"This new edition of Celia Deane-Drummond's study of Jurgen Moltmann's path-breaking contribution to ecotheology serves as a fitting tribute to Moltmann on his ninetieth anniversary."
--Ernst M. Conradie, University of the Western Cape
"Celia Deane-Drummond has emerged as a world leader in both ecological theology and in the broader engagement between science and theology of the early twenty-first century. It is fascinating and wonderfully instructive to see the way she engages critically with the ecological vision of Jurgen Moltmann, one of the great systematic theologians of the twentieth century, and a true pioneer among major theologians in his engagement with the ecological."
--Denis Edwards, Professor, Institute for Religion and Critical Inquiry, Faculty of Theology and Philosophy, Australian Catholic University, Adelaide Campus
"In this updated edition of her book, Deane-Drummond masterfully illustrates the ecological turn in Moltmann's work and situates his ecological doctrine of creation within contemporary theologies of creation. This book brilliantly charts the course for a systematic eco-theology for our own time by putting Moltmann's contribution in constructive conversation with contemporary environmental and biological science."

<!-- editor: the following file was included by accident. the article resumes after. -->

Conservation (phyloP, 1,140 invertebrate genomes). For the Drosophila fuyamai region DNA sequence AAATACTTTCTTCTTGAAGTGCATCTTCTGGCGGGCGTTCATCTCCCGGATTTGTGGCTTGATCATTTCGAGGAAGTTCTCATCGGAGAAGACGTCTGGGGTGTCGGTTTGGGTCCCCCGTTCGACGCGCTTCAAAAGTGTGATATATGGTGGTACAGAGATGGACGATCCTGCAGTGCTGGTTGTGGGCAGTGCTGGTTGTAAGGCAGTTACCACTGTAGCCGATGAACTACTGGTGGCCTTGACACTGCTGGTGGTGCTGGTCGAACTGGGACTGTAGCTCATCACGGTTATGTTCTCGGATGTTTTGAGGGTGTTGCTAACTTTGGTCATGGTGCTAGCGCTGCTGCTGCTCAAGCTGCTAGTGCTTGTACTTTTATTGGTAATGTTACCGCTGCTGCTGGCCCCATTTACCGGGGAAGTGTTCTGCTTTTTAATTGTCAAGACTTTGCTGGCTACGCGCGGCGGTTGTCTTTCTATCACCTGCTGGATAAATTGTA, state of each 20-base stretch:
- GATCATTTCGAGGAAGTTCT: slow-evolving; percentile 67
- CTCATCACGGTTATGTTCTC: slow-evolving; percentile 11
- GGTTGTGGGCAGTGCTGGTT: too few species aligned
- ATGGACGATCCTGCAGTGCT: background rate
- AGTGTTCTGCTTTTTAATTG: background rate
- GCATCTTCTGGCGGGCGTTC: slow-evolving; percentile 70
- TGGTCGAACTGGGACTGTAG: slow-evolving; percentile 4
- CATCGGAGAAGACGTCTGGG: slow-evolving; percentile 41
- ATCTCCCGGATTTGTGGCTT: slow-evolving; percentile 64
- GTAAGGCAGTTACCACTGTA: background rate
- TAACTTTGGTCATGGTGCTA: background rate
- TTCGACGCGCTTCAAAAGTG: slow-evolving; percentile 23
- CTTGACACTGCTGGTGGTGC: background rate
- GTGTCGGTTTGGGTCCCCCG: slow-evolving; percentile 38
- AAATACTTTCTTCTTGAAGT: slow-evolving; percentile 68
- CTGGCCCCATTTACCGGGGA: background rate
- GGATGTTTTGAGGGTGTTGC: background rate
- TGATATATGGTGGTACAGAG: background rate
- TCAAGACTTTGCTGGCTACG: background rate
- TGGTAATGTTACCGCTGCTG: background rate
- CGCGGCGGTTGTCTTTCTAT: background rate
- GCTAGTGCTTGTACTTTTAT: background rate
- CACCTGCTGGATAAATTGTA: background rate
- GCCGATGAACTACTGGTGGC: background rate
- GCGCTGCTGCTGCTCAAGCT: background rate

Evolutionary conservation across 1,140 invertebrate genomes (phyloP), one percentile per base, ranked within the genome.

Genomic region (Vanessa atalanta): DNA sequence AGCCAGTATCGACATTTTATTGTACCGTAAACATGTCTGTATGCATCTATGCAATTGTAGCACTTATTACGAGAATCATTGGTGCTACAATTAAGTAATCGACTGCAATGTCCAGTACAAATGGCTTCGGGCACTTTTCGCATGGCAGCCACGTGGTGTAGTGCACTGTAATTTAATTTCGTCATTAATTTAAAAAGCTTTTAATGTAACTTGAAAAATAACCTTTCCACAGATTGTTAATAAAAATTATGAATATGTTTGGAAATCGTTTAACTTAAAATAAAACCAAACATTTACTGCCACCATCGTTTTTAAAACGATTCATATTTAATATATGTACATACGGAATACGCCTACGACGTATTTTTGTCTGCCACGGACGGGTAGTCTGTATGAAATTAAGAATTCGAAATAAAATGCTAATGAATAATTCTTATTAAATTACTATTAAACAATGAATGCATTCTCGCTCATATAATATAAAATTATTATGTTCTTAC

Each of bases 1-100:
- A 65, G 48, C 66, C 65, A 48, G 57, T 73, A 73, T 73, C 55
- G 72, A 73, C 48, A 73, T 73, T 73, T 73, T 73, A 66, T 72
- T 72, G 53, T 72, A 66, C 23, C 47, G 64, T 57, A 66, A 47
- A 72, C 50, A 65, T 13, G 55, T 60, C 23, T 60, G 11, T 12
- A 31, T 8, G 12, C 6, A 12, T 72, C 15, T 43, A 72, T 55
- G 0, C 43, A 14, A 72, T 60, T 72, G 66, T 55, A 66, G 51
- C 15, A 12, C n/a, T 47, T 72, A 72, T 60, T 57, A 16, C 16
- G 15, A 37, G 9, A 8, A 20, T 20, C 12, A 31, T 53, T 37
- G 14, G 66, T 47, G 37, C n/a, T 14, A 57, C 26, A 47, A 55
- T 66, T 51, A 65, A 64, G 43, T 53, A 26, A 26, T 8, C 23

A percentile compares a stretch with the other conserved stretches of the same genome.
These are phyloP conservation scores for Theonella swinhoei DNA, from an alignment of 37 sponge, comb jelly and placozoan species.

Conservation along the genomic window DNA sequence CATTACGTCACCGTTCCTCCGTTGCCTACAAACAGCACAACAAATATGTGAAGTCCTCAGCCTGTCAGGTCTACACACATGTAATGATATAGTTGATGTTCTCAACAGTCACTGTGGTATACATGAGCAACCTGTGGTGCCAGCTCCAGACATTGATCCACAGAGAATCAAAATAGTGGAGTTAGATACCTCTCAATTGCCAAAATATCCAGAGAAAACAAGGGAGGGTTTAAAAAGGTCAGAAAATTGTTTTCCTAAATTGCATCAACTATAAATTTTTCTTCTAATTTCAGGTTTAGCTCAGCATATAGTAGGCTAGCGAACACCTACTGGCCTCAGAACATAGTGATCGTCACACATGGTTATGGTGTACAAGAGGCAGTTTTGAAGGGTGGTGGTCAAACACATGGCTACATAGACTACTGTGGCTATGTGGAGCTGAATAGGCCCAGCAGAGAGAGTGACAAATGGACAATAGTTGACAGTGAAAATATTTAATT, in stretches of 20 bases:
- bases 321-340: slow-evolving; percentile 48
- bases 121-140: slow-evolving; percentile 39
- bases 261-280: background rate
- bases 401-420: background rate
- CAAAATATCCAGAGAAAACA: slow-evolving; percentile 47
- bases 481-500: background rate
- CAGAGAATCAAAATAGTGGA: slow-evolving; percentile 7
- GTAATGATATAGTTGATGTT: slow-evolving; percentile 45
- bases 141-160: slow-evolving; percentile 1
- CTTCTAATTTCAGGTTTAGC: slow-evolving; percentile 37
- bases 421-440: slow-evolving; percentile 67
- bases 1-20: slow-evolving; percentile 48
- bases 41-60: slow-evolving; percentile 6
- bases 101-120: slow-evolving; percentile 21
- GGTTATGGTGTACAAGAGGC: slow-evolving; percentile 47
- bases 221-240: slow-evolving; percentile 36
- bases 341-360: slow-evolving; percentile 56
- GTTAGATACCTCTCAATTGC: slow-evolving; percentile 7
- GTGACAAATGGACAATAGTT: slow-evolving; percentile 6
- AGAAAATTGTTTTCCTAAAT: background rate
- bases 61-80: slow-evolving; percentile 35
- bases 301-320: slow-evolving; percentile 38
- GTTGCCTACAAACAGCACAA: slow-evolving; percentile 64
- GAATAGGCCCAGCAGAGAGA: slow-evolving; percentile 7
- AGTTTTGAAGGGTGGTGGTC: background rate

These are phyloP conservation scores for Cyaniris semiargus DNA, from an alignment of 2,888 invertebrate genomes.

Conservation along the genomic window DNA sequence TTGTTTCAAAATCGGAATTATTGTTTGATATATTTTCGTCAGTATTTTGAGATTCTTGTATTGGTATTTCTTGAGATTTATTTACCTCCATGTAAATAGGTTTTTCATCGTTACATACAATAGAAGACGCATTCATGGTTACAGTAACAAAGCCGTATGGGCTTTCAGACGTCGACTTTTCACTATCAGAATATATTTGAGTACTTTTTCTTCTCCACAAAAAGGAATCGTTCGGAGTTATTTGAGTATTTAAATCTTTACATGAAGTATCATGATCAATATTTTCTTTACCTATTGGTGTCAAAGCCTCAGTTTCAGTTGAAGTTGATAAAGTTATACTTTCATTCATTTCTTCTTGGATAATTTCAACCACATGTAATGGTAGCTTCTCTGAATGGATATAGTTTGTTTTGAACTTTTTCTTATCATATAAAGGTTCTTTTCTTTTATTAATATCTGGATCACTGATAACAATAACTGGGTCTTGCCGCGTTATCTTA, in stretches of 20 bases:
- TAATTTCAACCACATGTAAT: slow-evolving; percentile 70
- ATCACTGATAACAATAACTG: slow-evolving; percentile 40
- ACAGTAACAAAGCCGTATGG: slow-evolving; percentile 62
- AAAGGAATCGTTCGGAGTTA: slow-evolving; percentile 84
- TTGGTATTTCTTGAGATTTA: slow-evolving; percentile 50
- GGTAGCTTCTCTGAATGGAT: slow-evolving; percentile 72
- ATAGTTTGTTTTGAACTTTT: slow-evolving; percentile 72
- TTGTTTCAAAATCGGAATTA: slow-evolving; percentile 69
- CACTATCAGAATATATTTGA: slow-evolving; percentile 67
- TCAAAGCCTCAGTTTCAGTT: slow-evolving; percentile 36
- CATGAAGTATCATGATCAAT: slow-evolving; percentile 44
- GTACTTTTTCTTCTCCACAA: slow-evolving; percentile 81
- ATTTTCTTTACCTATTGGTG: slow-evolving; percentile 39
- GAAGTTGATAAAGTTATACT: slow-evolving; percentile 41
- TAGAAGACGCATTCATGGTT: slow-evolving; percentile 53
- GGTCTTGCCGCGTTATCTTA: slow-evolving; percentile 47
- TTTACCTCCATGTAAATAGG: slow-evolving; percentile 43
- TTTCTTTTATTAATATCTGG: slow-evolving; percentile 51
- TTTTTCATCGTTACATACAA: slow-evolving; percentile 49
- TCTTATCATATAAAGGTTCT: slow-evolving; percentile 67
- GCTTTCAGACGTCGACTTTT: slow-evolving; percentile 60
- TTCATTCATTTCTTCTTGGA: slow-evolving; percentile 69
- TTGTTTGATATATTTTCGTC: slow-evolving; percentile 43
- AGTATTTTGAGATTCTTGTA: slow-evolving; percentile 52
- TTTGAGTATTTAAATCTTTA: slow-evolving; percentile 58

--Hilda P. Koster, Associate Professor of Religion, Concordia College, Moorhead, MN
"This book is an indispensable read for those interested in the foundations of Jurgen Moltmann's ecotheology. Celia Deane-Drummond . . . provides a solid and discerning examination of the doctrinal elements within Moltmann's God in Creation, with a view to the ecological orientation and implications."
--Heather Eaton, Full Professor of Conflict Studies, Saint Paul University, Ottawa
"In another impressive contribution to the developing genre of ecotheology, Celia Deane-Drummond insightfully probes German theologian Jurgen Moltmann's extensive body of works for ecological motifs that have emerged, skillfully provides a systematic treatment of these motifs informed by broad biological findings, and finds highly promising his thinking about the interconnection of God, humans, and the world that can be helpful toward functioning in our common home--Earth."
--Jame Schaefer, Associate Professor of Systematic Theology and Ethics, Marquette University